The next overlook was the White House Ruins. When you look at the photo of the White House ruins above you can see some ruins on the canyon floor in front of the ruins on the ledge. These were a part of the White House complex and between them there were about 60 rooms housing about 100 people.

White House Ruins
A closeup of the White House ruin


White House Ruins
In this photo you can see the ruins in the distance


White House Ruins
Here you can see some people on the canyon floor
This is the only area in the canyon where you can hike without a guide


Some other man-made structures in the area
White House Ruins
White House Ruins



canyondechelly
A view of the canyon from the White House ruins overlook


Junction Overlook

From this spot you can see the site known as First Ruin as well as the site called Junction.

Junction Overlook
In the distance you can see the site of the First Ruin


Junction Overlook
Here is a close-up of the First Ruin site


Junction Overlook
In the distance you can see the Junction site


Junction Overlook
Here is a close-up of the Junction runis


canyondechelly
A view of the canyon from the Junction overlook


Tsegi Overlook

Here are some views of the canyon from the Tsegi overlook.

Tsegi Overlook
A view of the canyon


Tsegi Overlook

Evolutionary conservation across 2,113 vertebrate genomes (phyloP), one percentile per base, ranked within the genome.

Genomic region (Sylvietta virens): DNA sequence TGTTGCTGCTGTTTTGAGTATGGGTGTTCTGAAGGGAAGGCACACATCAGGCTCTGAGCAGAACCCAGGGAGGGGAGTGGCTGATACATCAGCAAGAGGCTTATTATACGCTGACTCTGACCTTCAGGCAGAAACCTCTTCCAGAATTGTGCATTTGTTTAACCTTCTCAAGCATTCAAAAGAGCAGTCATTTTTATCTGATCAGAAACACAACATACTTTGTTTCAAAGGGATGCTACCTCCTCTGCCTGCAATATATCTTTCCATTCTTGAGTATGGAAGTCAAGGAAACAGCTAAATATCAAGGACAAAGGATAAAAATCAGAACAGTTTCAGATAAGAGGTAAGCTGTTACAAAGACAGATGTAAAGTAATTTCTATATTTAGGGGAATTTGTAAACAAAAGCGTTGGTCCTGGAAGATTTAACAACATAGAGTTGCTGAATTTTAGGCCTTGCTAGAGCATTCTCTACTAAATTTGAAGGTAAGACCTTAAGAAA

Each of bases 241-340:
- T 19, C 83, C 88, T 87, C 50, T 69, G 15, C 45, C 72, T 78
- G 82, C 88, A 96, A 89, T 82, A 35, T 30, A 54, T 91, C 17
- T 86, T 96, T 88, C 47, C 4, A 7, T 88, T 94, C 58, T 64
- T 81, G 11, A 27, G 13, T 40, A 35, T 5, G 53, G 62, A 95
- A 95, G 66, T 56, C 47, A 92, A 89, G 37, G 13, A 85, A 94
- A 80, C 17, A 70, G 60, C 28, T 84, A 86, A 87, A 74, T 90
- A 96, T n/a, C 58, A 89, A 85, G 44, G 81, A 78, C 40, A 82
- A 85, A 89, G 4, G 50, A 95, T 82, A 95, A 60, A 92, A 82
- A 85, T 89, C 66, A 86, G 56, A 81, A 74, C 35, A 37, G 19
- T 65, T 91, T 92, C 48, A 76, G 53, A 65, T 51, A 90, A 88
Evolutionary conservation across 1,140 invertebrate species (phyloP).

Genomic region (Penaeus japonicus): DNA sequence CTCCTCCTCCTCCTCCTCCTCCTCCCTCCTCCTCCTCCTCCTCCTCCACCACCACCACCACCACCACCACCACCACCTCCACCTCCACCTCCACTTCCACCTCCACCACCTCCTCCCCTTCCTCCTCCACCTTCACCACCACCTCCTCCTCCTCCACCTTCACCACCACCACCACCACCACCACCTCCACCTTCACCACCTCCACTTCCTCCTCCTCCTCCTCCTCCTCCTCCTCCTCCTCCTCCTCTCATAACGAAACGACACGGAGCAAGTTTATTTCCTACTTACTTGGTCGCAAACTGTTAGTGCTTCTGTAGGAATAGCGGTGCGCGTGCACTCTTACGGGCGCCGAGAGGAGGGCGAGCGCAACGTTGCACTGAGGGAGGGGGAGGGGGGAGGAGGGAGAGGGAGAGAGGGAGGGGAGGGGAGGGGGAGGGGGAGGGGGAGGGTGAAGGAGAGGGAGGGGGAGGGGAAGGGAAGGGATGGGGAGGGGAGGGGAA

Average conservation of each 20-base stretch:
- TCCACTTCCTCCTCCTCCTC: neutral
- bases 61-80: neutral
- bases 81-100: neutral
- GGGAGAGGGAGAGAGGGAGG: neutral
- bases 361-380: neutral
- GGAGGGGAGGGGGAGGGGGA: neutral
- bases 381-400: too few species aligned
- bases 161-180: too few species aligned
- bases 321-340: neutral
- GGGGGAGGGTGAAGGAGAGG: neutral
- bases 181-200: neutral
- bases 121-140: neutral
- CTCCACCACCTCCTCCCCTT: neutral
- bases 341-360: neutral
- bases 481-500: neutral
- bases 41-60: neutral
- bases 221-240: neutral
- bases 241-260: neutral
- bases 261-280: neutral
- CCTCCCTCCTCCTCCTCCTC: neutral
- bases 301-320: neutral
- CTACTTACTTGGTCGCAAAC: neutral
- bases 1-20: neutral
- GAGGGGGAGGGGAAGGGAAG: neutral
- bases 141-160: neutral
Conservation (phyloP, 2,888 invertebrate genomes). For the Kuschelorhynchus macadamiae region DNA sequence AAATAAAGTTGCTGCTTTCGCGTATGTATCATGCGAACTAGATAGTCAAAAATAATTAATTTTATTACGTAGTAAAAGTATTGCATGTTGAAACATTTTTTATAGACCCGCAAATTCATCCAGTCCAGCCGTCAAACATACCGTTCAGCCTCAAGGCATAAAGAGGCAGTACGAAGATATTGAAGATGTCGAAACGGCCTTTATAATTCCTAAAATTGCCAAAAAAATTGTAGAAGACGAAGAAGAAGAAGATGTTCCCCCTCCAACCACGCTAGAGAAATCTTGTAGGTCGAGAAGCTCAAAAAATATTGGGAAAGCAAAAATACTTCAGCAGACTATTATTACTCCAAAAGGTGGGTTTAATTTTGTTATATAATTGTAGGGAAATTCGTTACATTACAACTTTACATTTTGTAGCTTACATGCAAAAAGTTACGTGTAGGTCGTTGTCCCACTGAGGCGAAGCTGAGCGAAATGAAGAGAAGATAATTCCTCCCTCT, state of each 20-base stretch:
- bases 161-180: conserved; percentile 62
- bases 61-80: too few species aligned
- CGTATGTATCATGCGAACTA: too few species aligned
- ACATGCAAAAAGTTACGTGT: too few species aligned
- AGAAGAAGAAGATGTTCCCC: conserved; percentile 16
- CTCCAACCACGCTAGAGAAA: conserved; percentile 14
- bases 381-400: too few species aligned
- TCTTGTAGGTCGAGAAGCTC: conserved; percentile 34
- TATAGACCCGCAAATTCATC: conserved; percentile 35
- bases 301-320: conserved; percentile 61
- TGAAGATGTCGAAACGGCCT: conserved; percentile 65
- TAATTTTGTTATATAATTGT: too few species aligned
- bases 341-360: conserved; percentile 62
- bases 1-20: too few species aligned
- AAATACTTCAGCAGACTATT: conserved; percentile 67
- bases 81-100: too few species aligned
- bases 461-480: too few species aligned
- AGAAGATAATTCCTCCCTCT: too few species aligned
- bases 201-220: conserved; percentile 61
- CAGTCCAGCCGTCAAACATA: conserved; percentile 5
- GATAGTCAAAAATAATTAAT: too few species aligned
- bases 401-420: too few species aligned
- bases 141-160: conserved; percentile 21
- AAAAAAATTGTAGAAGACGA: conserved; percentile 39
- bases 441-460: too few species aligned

A view of the canyon in the other direction


Tsegi Overlook
Looking away from the canyon


Tunnel Overlook

A view from the Tunnel overlook.

Tunnel Overlook
A view from the Tunnel overlook


Massacre Cave Overlook

The Place Where Two Fell Off

Massacre Cave Overlook
The plaque at the Massacre Cave overlook


Massacre Cave Overlook
The ledge where the Navajo were huddled


Massacre Cave Overlook
A view of the canyon floor from the Massacre Cave overlook


Massacre Cave Overlook
A view of the canyon from the Massacre Cave overlook


Massacre Cave Overlook
A tree at the Massacre Cave overlook


Massacre Cave Overlook
Some ruins across the canyon


Massacre Cave Overlook
A close-up of the ruins across the canyon


Mummy Cave Overlook

Two well preserved mummies were found at this site in 1880. The Navajo name for this site is Tséyaa Kini — House Under the Rock. This was probably the longest occupied site in the canyon, with people living here for nearly one thousand years.

Mummy Cave Overlook
View of the Mummy Cave from the overlook


Mummy Cave Overlook
Closer view


Mummy Cave Overlook
Close-up of the cave on the right


Mummy Cave Overlook
Close-up of the cave on the left


Mummy Cave Overlook
View of the canyon from the Mummy Cave overlook


Mummy Cave Overlook
View of the canyon from the Mummy Cave overlook


Mummy Cave Overlook
View of the canyon from the Mummy Cave overlook


Antelope House Overlook

In these photos, you can see some petroglyphs of antelopes made by the people who lived here. All of the photos I took of Canyon de Chelly were taken from the rim of the canyon. I did not go down into the canyon.

Antelope House Overlook
This is a photo of the area where the petroglyphs are located, and you can see some ruins there also


Antelope House Overlook
Close-up of the ruins


Antelope House Overlook
Here is a close-up in which you can see some of the petroglyphs


Antelope House Overlook
View of the canyon from the Antelope House overlook


Antelope House Overlook
View of the canyon from the Antelope House overlook










Go To Project Gutenberg



Valid XHTML 1.0 Transitional


Contents © Copyright 2001 Author: Lee Briggs except where noted. All rights reserved.